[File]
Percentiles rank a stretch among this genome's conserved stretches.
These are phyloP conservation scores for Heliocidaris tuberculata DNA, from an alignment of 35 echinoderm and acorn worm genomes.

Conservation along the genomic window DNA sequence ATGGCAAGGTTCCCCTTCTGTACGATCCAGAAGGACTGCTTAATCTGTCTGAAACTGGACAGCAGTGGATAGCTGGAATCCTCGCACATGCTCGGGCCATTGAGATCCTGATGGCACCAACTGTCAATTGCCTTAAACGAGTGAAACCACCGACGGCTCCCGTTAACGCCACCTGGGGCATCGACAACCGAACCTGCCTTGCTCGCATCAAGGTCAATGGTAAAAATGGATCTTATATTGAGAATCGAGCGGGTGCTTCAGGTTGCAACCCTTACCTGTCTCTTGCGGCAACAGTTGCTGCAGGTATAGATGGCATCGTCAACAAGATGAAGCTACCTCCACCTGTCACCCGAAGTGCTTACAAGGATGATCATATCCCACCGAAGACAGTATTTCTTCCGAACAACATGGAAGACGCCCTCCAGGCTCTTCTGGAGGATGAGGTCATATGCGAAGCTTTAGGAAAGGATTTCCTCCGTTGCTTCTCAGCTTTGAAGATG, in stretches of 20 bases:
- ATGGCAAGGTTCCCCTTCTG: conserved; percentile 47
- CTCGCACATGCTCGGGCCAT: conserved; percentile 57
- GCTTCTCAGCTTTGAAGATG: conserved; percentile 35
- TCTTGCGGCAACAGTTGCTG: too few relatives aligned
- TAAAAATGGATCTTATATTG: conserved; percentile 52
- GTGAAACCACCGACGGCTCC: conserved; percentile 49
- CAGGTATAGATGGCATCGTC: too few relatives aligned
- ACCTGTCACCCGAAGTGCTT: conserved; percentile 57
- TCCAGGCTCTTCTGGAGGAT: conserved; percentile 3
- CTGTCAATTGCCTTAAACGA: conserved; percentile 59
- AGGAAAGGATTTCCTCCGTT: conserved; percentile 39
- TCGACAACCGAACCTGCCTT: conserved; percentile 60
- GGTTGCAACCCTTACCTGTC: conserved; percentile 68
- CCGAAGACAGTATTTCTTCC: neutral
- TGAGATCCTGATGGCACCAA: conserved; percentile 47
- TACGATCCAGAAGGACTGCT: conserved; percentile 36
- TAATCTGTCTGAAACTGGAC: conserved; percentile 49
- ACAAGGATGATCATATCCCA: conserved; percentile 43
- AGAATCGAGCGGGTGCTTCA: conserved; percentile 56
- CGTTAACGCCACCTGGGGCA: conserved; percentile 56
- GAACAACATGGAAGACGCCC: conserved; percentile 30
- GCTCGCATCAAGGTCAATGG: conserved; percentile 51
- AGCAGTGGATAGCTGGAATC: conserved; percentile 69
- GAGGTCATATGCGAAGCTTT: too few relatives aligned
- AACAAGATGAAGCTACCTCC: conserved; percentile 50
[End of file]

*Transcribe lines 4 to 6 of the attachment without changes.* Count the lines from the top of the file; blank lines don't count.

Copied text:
- ATGGCAAGGTTCCCCTTCTG: conserved; percentile 47
- CTCGCACATGCTCGGGCCAT: conserved; percentile 57
- GCTTCTCAGCTTTGAAGATG: conserved; percentile 35